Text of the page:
Enterprise computing is the key strategic approach for KAUST to build its modern IT landscape. In such a strategic direction and technical environment, the library tries to establish library technology by catching new trends which help to make the library more efficient and sufficient. This paper focuses on the cloud computing development in the KAUST library, by using real world scenarios and first-hand experiences to describe what cloud computing means for KAUST library. It addresses the difficulties that were met by the library during the implementation process, how cloud computing affects the functional performance and work procedure of the library, how it impacts the style and modal of the library’s technical service and systems administration, how it changes the relationships and cooperation among the involved players (the library, campus IT and vendors), and what the benefits and disadvantages are. The story of cloud computing at KAUST will share the knowledge and lessons that the KAUST library learnt during its development, and will also point out the future direction of cloud computing at KAUST.
  • Establishing a Lean Six Sigma Program in Higher Education

    Svensson, Carsten; Baessa, Mohamed A.; Bakhsh, Majed M. (First International Conference on LSS for Higher Education, 2013-09-12) [Conference Paper]
    Purpose: The objective of this paper is a contribution to the body of Lean Six Sigma knowledge within the vertical of higher education institutions. The paper will review the initial phase of an implementation and highlight future challenges. Approach: The observations presented in this paper, originates from rolling out a large lean six sigma implementation at a newly established university. The paper is supported with secondary data from literature. Findings: The paper will discuss the challenges of applying the lean six sigma method in a complex transactional environment. Research limitations: This paper is based on an empirical study of a single instance and authors’ experiences as practitioners. Originality: This paper is the first description of what is believed to be one of the largest implementations of Lean Six Sigma in higher education.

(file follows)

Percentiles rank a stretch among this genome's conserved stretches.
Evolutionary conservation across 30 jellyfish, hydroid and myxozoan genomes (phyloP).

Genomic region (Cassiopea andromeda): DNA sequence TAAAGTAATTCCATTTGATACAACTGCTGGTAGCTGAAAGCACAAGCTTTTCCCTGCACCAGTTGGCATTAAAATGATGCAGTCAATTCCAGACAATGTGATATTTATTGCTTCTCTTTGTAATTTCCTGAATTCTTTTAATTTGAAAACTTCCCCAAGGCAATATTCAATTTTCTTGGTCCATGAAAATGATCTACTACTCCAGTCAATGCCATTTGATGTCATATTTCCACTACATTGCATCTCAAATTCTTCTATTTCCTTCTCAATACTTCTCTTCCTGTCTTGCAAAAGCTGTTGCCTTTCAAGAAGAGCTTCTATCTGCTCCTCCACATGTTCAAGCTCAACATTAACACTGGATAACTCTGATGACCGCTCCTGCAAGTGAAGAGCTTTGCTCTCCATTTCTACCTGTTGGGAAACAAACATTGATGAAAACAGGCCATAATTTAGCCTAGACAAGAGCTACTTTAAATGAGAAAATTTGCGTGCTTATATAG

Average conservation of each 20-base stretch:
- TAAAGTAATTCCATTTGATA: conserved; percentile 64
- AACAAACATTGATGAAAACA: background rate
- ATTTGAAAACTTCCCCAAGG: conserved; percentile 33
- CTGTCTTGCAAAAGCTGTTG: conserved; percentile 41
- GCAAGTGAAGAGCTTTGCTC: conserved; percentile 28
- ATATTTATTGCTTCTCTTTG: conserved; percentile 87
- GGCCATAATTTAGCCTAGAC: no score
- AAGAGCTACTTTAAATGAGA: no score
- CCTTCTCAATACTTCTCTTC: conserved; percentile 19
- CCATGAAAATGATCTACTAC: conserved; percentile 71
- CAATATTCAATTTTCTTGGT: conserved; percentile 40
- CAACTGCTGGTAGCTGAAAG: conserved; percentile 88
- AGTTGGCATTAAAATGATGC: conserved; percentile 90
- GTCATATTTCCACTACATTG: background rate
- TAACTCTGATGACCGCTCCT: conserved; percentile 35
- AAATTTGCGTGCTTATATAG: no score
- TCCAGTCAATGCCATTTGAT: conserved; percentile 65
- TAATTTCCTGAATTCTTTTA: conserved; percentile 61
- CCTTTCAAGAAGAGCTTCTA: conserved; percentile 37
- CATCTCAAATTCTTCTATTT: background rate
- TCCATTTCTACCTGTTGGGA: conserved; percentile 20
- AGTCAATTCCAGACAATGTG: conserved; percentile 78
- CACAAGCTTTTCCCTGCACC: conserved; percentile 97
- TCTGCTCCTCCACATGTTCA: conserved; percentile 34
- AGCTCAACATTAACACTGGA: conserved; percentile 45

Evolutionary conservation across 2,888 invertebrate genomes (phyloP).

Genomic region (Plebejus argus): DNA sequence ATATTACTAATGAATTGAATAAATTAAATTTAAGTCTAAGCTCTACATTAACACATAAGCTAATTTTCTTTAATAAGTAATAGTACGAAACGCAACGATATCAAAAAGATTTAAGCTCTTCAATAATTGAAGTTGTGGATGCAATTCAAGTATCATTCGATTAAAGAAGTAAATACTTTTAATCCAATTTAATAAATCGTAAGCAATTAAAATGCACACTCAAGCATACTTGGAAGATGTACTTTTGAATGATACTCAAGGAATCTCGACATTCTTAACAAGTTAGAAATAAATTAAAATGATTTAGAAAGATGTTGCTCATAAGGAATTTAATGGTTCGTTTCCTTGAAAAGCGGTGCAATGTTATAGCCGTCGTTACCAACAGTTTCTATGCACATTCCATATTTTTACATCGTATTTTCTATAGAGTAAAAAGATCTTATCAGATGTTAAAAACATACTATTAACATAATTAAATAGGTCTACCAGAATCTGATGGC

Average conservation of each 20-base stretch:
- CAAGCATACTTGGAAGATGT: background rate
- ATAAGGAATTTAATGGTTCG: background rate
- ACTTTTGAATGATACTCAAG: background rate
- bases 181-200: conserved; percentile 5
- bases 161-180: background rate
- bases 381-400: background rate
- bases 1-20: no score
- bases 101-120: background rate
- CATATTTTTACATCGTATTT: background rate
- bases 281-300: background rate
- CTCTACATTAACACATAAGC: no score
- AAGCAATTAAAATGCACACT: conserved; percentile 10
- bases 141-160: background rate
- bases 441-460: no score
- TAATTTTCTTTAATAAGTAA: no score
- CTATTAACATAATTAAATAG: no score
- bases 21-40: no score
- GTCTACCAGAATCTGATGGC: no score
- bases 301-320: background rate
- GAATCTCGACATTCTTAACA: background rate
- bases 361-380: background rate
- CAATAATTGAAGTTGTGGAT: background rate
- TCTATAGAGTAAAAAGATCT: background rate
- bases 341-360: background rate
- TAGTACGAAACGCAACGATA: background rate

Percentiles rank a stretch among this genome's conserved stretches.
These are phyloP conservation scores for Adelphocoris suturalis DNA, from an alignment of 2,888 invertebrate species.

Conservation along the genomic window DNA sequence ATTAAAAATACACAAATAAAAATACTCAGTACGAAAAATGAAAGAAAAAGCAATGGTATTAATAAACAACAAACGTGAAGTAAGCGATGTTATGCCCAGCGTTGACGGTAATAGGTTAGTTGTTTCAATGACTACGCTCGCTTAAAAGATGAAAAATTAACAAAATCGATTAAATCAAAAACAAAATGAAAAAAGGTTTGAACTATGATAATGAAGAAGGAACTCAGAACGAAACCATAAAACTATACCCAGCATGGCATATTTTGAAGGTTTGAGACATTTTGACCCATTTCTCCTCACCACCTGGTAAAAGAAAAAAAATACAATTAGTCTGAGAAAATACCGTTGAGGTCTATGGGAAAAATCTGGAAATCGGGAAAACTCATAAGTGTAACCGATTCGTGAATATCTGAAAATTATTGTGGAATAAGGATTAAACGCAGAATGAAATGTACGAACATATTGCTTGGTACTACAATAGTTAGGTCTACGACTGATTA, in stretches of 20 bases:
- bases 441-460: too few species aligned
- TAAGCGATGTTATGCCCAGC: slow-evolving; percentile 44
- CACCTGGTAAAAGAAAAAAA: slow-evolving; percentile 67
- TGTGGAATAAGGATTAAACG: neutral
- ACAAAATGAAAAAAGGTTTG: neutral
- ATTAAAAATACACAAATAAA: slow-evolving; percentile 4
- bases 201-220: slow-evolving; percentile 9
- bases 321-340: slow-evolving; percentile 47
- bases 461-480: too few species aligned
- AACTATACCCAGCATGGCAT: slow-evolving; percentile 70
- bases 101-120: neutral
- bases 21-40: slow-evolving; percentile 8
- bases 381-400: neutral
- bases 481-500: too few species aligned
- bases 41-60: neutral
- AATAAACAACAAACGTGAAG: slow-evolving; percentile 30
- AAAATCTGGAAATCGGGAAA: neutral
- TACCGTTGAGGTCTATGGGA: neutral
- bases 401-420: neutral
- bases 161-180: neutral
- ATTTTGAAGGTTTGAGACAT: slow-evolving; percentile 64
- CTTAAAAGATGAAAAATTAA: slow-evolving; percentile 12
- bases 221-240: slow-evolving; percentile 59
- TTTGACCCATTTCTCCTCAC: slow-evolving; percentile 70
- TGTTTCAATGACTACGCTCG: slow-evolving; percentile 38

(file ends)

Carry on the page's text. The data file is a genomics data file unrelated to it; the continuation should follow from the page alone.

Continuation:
• From red to green: building and managing the scientific electronic collections for a new Sci-Tech University Library

    Al Zahrani, Rashed; Ramli, Rindra M. (IFLA WLIC 2013 - Singapore - "Future Libraries: Infinite Possibilities", IFLA - International Federation of Library Associations and Institutions, 2013-08) [Conference Paper]
    Electronic resources have evolved to become one of the most important resources within the library’s collection. The growths of these resources and the players involved within this area have provided library users with another alternative to obtain information. When implemented correctly with library assistance (library trainings, reference consultations and so forth), library users can access these electronic resources anywhere in the world with relative ease as long as there is an internet connection. Geographic barriers are no longer an issue and information can be obtained in a just-in-time manner. This paper describes how KAUST library built its electronic resources and how they grew into what it is today. Issues such as manpower, expertise level, budget, ERM tools, library-vendor relations and library-user communication will also be elaborated in the paper. Despite its drawbacks, KAUST library has managed to overcome most of them and strived to improve certain areas of concern. The paper will also describe the library’s ERM future directions and strategic planning. KAUST University was opened in September 2009 and it started out with its first cohort of 800 graduate students (25% female) taught by 100 faculties. The main areas of study focus on science and engineering divisions consisting mainly of: Mathematics and Computer Science, Physical Sciences and Life Sciences. From a demographic snapshot taken in 2010, 36% of the student body came from Saudi Arabia and the Middle East, 34% from Asia, 21% from Americas, 5% from Europe and 4% from Africa (alZahrani, R. , Branin, J. and Yi , 2012). The university library, when first started, had about 10 staff. The library is known to have a “state-of-the-art learning and information resource center supporting graduate education and advanced scientific research” (KAUST, 2010). The library subscribed to major science databases, electronic journals and books. It also offers a myriad of services from document delivery requests, textbook services, reference assistance and library trainings and consultations just to name a few.